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Book Review – Simon’s Family: A Novel of Mothers and Sons

Simon’s Family: A Novel of Mothers and Sons, by Marianne Fredriksson leaves us to wonder what is Family?

This was a well-written novel on the aspects of what it means to be a family…families come in many forms, such as, biological, extended family, imaginative families, and those we choose to be part of our family.

Simon Larsson and Isak Lentov are eleven years old friends. Isak is Jewish, and from a wealthy home, and when Simon visits Isak, he begins to see the differences in their life styles. When Isak visits Simon, he finds a family surrounded with love and caring. Each one comes to discover their differences, their similarities, and their uniqueness, within familial confines.

The great tree instantly fell silent, and the boy knew something important had happened. He swallowed the lump in his throat, disowning his own grief.”

The story begins during the pre-World War II period, and lasts throughout the war. This exceptionally insightful story deals with mothers and sons, three generations of women, and how they affect their sons, both emotionally and physically. The book also sends a strong message on how we assimilate into society, the way we choose to fit in. Issues of stability and fear are detailed, as if we are within the bodies of the characters and feeling their emotions.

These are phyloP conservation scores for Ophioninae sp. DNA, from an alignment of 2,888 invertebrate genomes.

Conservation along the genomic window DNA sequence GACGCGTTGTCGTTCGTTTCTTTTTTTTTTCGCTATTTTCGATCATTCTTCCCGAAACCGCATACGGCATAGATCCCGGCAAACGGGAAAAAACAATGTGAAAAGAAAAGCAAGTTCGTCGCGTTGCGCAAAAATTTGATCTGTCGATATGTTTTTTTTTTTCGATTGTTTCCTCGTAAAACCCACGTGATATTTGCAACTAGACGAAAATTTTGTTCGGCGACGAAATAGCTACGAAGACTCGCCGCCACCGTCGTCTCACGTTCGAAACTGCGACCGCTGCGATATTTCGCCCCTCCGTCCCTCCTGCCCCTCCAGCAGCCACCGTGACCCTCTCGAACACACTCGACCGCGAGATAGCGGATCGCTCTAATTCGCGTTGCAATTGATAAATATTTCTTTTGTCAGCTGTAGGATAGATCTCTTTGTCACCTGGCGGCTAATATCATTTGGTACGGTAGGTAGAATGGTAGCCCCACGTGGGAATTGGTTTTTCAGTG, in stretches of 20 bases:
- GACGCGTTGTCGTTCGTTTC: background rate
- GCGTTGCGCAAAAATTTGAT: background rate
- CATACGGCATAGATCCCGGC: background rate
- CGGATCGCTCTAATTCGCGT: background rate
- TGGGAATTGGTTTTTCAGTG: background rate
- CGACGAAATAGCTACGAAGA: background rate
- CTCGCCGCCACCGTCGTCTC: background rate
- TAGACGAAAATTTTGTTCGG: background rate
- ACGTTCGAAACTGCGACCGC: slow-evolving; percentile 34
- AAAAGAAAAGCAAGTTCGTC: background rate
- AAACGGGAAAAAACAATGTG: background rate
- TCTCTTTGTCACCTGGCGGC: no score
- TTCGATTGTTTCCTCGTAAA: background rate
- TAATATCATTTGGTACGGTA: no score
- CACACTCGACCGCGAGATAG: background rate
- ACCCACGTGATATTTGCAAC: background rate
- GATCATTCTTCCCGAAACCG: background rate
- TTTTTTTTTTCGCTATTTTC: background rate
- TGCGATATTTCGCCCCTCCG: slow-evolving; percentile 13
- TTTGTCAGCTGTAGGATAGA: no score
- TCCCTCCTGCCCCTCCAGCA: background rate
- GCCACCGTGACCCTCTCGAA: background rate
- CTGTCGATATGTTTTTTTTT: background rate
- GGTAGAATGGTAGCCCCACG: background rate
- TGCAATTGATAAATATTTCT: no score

The book grapples with how fear plays a major factor in some lives, and how it can imprison us, if we let it.

Familial roles are played out, by relatives, friends and others…with the children always at the end of the rope, as a tug-of-war progresses and continues. It is a metaphor for the relationships between mothers and sons, and is exquisitely written, with beautiful descriptions.

I would recommend Simon’s Family: A Novel of Mothers and Sons, by Marianne Fredriksson to everyone who is interested in societal structure and cultural boundaries, and those who are interested in the difference and sameness, within all of us.

It is a Jewel of a book!

I personally own, and have read this book, recently for a second time.

November 29, 2012 – 15 Kislev, 5773

All writings, photographs, etc., are my own copyright (unless stated otherwise), and may not be used without my permission.

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Filed under Book Reviews, Fiction, Holocaust/Genocide, Judaism, Novels